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Title: Geochemistry of boron and its isotopes in natural waters.
Author: Porteous, Nicola Claire.
ISNI:       0000 0001 3495 3246
Awarding Body: Royal Holloway, University of London
Current Institution: Royal Holloway, University of London
Date of Award: 1996
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Water samples were collected from six aquifers and three rainstations in the UK. Boron and major cations were determined using inductively coupled plasma - atomic emission spectrometry, while anions were determined using ion chromatography. Prior to boron isotope ratio determination, the boron was separated from the matrix and preconcentrated using ion exchange chromatography. The Inductively coupled plasma mass spectrometer was optimised for preCise and accurate boron isotope ratio determination with repect to nebuliser noise, sample carry over, senSitivity, mass bias and data acquisition. Under optimum conditions a precision of 0.2 %RSD ( 1511] of 20 / 00 ) at a boron concentration of 200 pg.rl was achieved. Major element chemistry identifies that the chalk aquifers of the Isle of Wight and Buckinghamshire, and the Lincolnshire Limestone as Ca HC03-type waters. The Lower Greensand unconfined groundwaters also have Ca HC03- chemistry, whilst the confined zone is characterised by NaCl waters. The Ashdown Sands groundwaters are NaHC03- type waters whilst the continental sands of the Otter Valley are (Ca + Mg) HC03- waters. Generally, boron concentrations in the confined zones of the aquifers are higher than the unconfined. For example, the Lower Greensand unconfined groundwater have a boron concentration ranging from 14 to 49 pg.rl , whilst the confined have a range from 59 to 145 )JgII. The boron isotopic signature (811J3) for the range of waters sampled ranges from -14 to + 48 0/00 , For precipitation samples the ratio is very variable, and the smallest range is seen for the stream samples. The main controls on boron geochemistry in the groundwaters are precipitation, water-rock interaction, mixing with connate waters and isotopiC equilibration. Precipitation is the dominant control on the limestone aquifers, which contrasts with the Lower Greensand and Ashdown Sands where waterrock interaction and mixing with connate waters are most significant. The boron geochemistry of the Otter Sandstone is probably controlled by precipitation and water-rock interaction.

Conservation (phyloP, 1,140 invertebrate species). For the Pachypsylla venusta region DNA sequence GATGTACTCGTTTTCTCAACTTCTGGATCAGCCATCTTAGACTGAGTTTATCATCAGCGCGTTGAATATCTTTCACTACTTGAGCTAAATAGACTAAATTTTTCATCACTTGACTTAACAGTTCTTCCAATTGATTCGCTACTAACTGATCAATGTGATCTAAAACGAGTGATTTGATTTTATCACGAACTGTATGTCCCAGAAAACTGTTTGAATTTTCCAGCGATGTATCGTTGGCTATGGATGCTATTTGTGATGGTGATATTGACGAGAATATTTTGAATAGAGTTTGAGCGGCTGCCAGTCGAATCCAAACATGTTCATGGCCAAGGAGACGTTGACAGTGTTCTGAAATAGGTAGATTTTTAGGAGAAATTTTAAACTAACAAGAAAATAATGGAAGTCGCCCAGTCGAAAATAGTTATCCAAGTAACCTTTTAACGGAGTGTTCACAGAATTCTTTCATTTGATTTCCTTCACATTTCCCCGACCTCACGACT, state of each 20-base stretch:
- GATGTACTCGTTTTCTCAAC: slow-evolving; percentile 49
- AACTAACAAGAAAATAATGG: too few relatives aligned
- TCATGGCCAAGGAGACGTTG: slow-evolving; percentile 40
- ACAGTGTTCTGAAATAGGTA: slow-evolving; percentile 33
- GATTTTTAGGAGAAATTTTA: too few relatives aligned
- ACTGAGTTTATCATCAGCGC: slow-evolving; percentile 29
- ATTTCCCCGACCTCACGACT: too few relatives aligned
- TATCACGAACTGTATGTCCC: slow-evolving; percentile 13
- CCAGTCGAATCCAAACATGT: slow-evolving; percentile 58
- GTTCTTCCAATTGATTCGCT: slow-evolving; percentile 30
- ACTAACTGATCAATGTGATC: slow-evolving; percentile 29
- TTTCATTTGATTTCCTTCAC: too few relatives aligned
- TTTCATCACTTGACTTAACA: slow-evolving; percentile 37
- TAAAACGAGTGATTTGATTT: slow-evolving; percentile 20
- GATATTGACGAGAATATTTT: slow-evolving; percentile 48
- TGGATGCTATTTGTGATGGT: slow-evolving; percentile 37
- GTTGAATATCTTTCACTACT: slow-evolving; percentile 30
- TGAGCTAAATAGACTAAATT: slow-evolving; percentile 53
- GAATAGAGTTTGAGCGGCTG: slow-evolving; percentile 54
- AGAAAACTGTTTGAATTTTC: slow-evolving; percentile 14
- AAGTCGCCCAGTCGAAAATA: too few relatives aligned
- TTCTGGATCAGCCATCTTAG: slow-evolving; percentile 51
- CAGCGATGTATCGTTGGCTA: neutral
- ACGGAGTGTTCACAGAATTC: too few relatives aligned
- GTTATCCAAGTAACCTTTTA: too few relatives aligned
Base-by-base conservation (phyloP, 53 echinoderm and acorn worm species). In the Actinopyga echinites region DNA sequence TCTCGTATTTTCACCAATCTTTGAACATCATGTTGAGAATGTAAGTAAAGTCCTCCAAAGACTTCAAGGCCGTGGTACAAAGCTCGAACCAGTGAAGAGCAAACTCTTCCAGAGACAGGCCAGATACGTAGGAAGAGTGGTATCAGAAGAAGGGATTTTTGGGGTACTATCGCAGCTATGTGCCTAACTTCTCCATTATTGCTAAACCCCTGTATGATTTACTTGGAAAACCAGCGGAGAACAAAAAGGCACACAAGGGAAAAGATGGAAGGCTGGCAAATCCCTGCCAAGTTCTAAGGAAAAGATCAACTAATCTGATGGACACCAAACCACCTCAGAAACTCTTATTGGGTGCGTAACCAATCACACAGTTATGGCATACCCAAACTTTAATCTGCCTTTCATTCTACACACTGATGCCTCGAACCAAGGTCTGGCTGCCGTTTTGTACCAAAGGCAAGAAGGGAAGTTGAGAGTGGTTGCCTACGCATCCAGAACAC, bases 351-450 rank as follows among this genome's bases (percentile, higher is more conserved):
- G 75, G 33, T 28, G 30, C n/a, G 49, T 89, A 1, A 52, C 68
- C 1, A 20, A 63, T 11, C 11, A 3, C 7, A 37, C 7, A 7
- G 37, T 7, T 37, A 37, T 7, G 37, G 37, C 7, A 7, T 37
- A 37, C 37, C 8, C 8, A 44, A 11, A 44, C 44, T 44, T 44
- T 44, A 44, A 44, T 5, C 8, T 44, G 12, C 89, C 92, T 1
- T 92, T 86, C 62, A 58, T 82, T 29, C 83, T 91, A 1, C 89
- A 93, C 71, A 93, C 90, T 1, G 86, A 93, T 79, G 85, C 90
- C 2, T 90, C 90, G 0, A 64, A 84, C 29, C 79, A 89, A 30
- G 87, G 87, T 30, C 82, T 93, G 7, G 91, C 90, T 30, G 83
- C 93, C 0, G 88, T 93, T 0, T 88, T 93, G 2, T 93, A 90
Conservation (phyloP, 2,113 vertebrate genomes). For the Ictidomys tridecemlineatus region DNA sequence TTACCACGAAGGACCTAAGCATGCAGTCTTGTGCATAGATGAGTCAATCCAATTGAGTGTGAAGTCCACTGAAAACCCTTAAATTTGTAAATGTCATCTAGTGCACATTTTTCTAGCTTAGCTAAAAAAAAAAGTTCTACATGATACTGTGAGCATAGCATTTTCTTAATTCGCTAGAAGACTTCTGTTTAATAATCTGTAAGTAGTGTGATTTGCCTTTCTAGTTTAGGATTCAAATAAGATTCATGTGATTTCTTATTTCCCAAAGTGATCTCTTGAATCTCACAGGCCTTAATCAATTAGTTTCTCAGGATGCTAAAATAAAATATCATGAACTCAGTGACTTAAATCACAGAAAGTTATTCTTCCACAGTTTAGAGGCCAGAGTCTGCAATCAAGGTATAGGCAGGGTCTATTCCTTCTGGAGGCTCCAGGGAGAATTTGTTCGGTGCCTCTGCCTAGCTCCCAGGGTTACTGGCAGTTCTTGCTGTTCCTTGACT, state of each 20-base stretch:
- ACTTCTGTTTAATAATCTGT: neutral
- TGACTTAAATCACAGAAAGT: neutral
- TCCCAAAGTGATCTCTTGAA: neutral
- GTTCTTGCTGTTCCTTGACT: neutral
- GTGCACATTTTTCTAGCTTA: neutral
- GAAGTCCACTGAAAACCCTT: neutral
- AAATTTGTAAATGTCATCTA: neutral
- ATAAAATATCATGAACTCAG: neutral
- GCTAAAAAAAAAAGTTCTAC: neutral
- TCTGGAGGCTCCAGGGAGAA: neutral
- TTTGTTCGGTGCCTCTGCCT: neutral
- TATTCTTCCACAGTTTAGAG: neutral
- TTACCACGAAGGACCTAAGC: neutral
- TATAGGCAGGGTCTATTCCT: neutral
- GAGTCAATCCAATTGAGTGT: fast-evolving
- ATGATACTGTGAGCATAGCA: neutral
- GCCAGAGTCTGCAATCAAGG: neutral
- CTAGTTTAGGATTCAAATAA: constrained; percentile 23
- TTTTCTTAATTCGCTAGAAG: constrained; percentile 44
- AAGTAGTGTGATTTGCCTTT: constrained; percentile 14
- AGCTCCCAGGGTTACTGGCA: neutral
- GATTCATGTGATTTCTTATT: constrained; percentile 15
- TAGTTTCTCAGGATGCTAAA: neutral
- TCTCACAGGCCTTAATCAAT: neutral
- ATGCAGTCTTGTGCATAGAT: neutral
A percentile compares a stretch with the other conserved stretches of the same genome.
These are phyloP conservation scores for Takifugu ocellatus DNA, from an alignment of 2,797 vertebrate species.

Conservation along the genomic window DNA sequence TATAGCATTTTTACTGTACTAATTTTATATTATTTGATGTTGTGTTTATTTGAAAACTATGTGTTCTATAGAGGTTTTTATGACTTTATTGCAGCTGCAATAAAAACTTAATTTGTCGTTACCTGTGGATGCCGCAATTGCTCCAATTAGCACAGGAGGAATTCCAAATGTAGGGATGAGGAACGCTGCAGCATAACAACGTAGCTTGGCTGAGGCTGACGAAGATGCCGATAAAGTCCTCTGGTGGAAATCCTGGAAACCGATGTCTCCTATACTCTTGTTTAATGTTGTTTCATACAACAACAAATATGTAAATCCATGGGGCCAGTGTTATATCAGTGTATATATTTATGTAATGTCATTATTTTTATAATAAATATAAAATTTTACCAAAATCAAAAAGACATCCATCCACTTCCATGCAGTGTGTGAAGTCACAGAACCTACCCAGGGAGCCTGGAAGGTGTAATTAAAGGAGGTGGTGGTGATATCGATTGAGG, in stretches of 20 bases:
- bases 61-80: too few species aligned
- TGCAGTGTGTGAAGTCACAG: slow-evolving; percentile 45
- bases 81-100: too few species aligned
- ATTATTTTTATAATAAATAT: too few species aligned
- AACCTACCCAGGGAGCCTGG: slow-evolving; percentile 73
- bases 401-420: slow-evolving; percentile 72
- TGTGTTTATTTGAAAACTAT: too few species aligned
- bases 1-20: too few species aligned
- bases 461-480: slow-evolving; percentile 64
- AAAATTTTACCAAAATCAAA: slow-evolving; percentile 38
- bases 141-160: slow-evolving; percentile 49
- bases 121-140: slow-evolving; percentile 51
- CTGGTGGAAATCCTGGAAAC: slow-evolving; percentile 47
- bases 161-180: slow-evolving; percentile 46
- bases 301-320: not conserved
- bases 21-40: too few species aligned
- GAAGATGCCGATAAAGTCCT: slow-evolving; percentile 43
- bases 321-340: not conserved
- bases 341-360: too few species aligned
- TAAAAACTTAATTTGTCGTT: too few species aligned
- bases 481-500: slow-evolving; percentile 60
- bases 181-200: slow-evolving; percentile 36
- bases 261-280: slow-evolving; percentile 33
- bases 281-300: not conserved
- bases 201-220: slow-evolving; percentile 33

Supervisor: Not available Sponsor: Not available
Qualification Name: Thesis (Ph.D.) Qualification Level: Doctoral
EThOS ID:  DOI: Not available
Keywords: Geochemistry